ability to quickly and drive through change. we learned early, you cannot accomplish anything unless you have clear leadership behind you. barbara: that brings me to josh and president george w. bush. again, a very clear agenda coming into office. talk about how he implemented that agenda and to chris and elaine's point, executive agencies and in congress, and others in congress. >> president bush came into office having published two books for policy in his campaign. one was published in july and august of 2008, 400 pages long, it was detailed policy speeches and then five or six page fact sheets with all the speeches. you could tell a policy
direction and philosophy and principal from a speech. you have got the numbers, you have got the programmatic details, in the fact sheets. when we came into the white house in january of 2001, we did not have to have a lot of meetings about the policies the president wants to implement. we did not face a crisis around -- on the way in the door. we did face a economy headed into recession. we had policies that were well-designed to combat that recession. on itent bush campaigned butg necessary regardless also had advice from his economic advisers to the effect
that a recession was on the way. this would be the best antidote. theere not confused about policy priorities. education was a big one. no one will remember this, president bush campaigned on being the education president. that was his intent when he came in. in fact, campaigned against al gore on the notion that the clinton administration had become too distracted by foreign activities and nation building and the bush administration was not going to dissipate in that -- to participate in that sort of activity. i am probably anticipating a further question about how events change. the perspective of every president, they always do. on the way in, that gave us the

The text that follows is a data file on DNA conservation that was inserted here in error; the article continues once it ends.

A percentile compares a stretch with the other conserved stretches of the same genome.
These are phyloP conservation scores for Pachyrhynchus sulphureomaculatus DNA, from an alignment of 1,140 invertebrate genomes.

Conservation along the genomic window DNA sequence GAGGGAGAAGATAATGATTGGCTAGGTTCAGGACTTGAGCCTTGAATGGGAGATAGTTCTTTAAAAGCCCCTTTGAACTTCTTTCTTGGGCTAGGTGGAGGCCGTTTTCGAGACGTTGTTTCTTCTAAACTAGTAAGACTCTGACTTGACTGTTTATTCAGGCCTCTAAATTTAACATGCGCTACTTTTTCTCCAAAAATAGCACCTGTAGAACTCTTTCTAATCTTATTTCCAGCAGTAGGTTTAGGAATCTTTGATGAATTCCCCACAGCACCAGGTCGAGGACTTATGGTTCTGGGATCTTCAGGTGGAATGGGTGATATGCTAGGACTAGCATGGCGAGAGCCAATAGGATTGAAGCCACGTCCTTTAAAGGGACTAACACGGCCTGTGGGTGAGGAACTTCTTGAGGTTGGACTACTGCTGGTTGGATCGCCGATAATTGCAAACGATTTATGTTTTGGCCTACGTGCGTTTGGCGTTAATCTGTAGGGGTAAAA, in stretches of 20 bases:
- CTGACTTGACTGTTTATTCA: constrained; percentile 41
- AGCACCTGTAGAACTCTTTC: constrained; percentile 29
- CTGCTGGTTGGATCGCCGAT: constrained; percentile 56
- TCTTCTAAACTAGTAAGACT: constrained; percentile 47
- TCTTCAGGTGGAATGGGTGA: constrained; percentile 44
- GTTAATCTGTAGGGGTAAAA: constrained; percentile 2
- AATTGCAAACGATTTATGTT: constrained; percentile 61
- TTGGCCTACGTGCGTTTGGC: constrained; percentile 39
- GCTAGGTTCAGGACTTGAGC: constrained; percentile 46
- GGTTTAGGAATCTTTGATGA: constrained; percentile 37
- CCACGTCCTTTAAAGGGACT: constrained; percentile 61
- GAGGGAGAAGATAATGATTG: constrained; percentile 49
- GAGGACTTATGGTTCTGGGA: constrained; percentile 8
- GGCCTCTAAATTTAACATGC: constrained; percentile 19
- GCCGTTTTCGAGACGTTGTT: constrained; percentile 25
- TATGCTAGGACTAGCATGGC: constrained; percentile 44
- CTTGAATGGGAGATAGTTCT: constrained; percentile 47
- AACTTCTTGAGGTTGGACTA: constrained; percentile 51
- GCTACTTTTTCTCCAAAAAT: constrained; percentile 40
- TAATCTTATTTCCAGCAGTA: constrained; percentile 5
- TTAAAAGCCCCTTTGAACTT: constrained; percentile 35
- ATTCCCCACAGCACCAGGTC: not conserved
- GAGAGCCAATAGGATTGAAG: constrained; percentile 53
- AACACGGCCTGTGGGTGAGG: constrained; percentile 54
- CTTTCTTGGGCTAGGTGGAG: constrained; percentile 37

opportunity to focus. president bush did one other thing i think was generally regarded as having been a shortcoming of the clinton administration on the way in the door. maybe a short coming of the trump administration. that is, focus on the white house. there is a tendency in every transition to focus on the big shiny objects, the big cabinet posts. those are absolutely critically important. but it causes president elects and their senior team to neglect the construction of the white house staff, which actually is the group that will help drive the really critical presidential priorities. the government that elaine described so well in her set of remarks, was pretty resilient. some would say impervious.